Cantera  2.3.0
Thermodynamic Properties

These classes are used to compute the thermodynamic properties of phases of matter. More...

Collaboration diagram for Thermodynamic Properties:


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## Modules

Species Standard-State Thermodynamic Properties
In this module we describe Cantera's treatment of pressure dependent standard states (PDSS) objects.

Species Reference-State Thermodynamic Properties
To compute the thermodynamic properties of multicomponent solutions, it is necessary to know something about the thermodynamic properties of the individual species present in the solution.

Managers for Calculating Standard-State

Thermodynamics

## Classes

class  ConstDensityThermo
Overloads the virtual methods of class ThermoPhase to implement the incompressible equation of state. More...

class  DebyeHuckel
Class DebyeHuckel represents a dilute liquid electrolyte phase which obeys the Debye Huckel formulation for nonideality. More...

class  EdgePhase
A thermodynamic phase representing a one dimensional edge between two surfaces. More...

class  FixedChemPotSSTP
Class FixedChemPotSSTP represents a stoichiometric (fixed composition) incompressible substance. More...

class  HMWSoln
Class HMWSoln represents a dilute or concentrated liquid electrolyte phase which obeys the Pitzer formulation for nonideality. More...

class  IdealGasPhase
Class IdealGasPhase represents low-density gases that obey the ideal gas equation of state. More...

class  IdealMolalSoln
This phase is based upon the mixing-rule assumption that all molality-based activity coefficients are equal to one. More...

class  IdealSolidSolnPhase
Class IdealSolidSolnPhase represents a condensed phase ideal solution compound. More...

class  IdealSolnGasVPSS
An ideal solution or an ideal gas approximation of a phase. More...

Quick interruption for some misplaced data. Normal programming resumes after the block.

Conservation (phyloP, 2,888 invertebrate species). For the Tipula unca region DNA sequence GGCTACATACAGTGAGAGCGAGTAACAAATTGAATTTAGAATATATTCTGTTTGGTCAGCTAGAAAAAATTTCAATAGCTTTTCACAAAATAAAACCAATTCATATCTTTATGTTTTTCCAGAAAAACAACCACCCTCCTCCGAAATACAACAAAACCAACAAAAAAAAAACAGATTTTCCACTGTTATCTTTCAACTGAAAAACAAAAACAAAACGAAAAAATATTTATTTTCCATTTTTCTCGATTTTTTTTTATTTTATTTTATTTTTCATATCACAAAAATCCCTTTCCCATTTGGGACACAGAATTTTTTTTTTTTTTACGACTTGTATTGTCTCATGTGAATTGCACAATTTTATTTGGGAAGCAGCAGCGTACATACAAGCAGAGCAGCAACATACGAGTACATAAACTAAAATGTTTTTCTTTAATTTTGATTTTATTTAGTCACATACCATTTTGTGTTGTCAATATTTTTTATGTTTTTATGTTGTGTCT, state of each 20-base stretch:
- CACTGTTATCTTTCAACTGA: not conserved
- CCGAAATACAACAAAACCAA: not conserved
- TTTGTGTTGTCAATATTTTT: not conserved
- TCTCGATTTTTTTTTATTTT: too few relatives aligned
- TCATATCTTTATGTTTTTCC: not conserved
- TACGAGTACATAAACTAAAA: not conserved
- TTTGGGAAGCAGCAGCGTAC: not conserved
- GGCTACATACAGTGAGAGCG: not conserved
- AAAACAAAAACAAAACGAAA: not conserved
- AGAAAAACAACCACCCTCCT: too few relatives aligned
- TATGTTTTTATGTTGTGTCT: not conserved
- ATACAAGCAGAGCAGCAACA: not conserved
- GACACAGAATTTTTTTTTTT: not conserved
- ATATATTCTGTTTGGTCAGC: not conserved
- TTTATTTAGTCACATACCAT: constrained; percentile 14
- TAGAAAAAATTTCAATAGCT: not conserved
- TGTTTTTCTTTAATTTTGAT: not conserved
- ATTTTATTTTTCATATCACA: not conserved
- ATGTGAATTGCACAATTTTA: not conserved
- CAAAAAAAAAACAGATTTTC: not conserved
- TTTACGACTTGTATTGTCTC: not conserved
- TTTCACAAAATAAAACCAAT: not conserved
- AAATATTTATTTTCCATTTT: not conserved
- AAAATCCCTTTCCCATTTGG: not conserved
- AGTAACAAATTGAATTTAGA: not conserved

class  LatticePhase
A simple thermodynamic model for a bulk phase, assuming a lattice of solid atoms. More...

class  MargulesVPSSTP
MargulesVPSSTP is a derived class of GibbsExcessVPSSTP that employs the Margules approximation for the excess Gibbs free energy. More...

class  MaskellSolidSolnPhase
Class MaskellSolidSolnPhase represents a condensed phase non-ideal solution with 2 species following the thermodynamic model described in Maskell, Shaw, and Tye, Manganese Dioxide Electrode – IX, Electrochimica Acta 28(2) pp 231-235, 1983. More...

class  MetalPhase
Class MetalPhase represents electrons in a metal. More...

class  MetalSHEelectrons
Class MetalSHEelectrons represents electrons within a metal, adjacent to an aqueous electrolyte, that are consistent with the SHE reference electrode. More...

class  MineralEQ3
Class MineralEQ3 represents a stoichiometric (fixed composition) incompressible substance based on EQ3's parameterization. More...

class  MixedSolventElectrolyte
MixedSolventElectrolyte is a derived class of GibbsExcessVPSSTP that employs the DH and local Margules approximations for the excess Gibbs free energy. More...

class  MixtureFugacityTP
This is a filter class for ThermoPhase that implements some preparatory steps for efficiently handling mixture of gases that whose standard states are defined as ideal gases, but which describe also non-ideal solutions. More...

class  PhaseCombo_Interaction
PhaseCombo_Interaction is a derived class of GibbsExcessVPSSTP that employs the Margules approximation for the excess Gibbs free energy while eliminating the entropy of mixing term. More...